Students & Campus
14 March 2022

Spending Green to Make Green: Sustainable Financing for Clean Energy

For his dissertation and in his coursework, International Economics master candidate Rhythm Banerjee has been exploring how sustainable finance can help the world transition towards clean energy. 

As the world decodes the latest climate forecasts from over 270 scientists at the Intergovernmental Panel on Climate Change (IPCC), it is clear we need to transition towards clean energy to prevent a sixth planetary extinction. At COP26 in Glasgow, the international financial community raised $130 trillion to finance this transition. Even Mark Carney, the UN Special Envoy for Climate Action and Finance and Former Governor of the Bank of England remarked, “Up until today there was not enough money… And this is a watershed. So now, it's [about] plugging it in.” 

The question is how? 

A fundamental piece of energy transition is finance. On aggregate, ‘sustainable’ finance incentivises people to shift their entire energy grid to a sustainable one, and perhaps in times of crises, rely on oil/gas. If more polluting sources of energy are funded, then more oil, gas and coal plants will be built. If cleaner sources are funded, then more sustainable sources of energy will be built. Investors recognise this power, but because their investments (which is your and my money) are also stuck in carbon-heavy companies, they cannot simply move away either.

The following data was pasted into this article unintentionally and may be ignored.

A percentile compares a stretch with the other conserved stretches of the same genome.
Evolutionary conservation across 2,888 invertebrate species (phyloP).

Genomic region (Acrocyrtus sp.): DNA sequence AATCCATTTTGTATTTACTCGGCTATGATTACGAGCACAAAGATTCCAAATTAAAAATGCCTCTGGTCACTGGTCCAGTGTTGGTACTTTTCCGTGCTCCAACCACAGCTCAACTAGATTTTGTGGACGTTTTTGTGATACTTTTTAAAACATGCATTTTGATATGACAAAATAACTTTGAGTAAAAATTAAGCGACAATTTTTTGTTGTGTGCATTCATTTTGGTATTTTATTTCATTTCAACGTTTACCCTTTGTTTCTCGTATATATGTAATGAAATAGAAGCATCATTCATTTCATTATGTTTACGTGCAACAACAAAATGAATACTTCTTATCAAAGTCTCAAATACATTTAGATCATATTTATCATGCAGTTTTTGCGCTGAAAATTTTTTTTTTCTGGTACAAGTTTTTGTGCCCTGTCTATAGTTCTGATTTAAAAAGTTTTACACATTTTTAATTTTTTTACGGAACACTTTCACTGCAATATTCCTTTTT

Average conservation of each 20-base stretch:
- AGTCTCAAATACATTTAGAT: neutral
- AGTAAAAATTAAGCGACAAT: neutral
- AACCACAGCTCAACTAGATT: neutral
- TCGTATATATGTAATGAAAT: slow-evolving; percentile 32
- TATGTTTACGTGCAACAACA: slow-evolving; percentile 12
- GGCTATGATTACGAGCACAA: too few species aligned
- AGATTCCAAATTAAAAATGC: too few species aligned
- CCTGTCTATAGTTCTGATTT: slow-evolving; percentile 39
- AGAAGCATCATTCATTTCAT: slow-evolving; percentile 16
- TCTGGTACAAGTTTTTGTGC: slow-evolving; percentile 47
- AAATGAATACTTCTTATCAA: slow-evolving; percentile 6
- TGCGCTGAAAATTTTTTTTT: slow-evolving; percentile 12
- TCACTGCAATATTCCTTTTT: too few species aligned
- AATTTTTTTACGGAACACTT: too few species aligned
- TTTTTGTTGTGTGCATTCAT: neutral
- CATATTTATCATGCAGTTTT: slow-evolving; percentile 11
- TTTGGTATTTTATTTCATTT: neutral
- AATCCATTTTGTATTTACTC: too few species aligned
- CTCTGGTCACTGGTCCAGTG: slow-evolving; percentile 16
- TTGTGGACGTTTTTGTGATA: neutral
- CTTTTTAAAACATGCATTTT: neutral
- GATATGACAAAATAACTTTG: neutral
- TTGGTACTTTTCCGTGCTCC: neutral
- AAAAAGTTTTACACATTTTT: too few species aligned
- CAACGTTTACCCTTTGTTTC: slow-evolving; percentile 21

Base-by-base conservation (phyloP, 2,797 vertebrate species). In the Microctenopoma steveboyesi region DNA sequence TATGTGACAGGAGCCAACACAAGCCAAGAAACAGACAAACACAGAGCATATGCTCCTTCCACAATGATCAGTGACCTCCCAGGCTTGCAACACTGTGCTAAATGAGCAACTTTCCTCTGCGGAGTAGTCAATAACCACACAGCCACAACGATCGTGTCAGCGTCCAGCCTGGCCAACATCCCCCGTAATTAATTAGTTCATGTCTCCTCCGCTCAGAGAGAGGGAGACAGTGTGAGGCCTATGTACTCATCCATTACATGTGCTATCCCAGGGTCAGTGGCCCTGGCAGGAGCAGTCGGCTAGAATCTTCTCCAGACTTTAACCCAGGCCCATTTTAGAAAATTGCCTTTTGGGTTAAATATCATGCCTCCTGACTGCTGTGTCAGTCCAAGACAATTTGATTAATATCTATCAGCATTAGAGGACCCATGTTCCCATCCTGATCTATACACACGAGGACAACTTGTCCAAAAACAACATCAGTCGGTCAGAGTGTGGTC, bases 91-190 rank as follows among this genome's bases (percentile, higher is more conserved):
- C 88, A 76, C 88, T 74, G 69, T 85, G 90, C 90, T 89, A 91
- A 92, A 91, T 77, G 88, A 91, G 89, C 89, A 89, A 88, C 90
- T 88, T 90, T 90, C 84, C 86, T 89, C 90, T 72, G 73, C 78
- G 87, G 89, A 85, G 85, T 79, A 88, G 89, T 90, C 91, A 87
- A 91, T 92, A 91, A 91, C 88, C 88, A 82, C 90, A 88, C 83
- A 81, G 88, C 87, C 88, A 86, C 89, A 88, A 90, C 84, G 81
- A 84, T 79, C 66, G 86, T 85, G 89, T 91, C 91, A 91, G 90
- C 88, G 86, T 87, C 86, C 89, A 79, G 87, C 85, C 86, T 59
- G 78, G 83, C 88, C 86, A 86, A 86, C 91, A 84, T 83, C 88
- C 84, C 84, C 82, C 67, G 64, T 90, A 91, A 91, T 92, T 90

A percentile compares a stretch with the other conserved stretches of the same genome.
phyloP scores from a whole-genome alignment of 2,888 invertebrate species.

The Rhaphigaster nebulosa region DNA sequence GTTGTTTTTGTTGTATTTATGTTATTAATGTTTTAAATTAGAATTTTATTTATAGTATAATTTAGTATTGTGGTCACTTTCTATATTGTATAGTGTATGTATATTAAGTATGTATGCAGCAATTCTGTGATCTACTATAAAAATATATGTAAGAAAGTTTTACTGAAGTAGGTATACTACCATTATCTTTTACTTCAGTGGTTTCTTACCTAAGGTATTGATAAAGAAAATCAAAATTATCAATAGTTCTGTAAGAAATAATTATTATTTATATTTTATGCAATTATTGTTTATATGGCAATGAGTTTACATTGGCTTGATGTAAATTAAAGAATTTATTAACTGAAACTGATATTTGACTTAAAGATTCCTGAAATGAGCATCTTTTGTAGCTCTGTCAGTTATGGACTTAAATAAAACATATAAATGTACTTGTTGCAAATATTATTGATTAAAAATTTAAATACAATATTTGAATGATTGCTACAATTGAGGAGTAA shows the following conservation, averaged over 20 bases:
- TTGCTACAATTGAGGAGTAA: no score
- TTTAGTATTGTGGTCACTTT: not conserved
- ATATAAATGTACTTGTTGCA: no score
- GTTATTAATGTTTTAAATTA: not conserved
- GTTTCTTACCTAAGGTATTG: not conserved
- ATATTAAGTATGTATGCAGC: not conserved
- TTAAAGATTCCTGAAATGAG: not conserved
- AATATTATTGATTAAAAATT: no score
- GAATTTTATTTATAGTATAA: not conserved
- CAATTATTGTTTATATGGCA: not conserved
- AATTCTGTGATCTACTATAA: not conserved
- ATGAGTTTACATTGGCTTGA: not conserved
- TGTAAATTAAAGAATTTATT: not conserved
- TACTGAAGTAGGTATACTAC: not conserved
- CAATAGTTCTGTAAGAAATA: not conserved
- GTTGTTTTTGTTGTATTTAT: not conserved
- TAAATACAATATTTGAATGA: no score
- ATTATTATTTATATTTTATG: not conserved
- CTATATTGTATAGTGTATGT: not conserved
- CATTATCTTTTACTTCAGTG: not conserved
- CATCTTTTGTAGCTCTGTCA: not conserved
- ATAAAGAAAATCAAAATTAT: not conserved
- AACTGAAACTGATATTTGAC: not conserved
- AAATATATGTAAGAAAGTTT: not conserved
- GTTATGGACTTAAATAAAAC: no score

From an investor’s lens, there are some risks that are currently preventing this transition. 

The first is market risk. If institutional investors who hold large positions divest quickly from polluting companies, normal retail investors would follow suit. This would simply run down the financial industry’s existing ‘carbon’ investments, and in-turn, people’s money. 

The second risk is of technological uncertainty. With more blends of clean fuels, goods and cars coming up every day, it is tough to forecast which technology will become obsolete and a potentially dead investment. 

Third, and most important, we need to acknowledge that investment companies are only intermediaries, they cannot simply move someone else’s funds to risky sectors without the guarantee of repayment. This leads them to charge high interest rates on capital and makes it costly for businesses to finance their new energy projects, thus slowing down the transition. 

In some sectors, such as coal, there is a paradigm shift. Investors are financing fewer coal mines and making it costly for companies to open new plants. Instead, loans to solar and wind energy plants have catapulted and become cheaper. Still however, oil and gas remain an integral part of our energy mix and investor portfolios. To transition from these carbon portfolios we will require a stronger framework involving credible stakeholders, who can improve the goodwill of investments and secure them against non-repayment, and innovative portfolio structures, meaning dynamically shifting money to companies that have ‘greener’ practices and insulating against market risk through private equity or debt. 

‘Sustainable’ finance is a key contributor to accelerating carbon neutrality by 2050 but it comes with risks that still encourage business as usual. To overcome this status quo, we need financial innovation that aligns all clients and investors to move towards clean energy, but stably.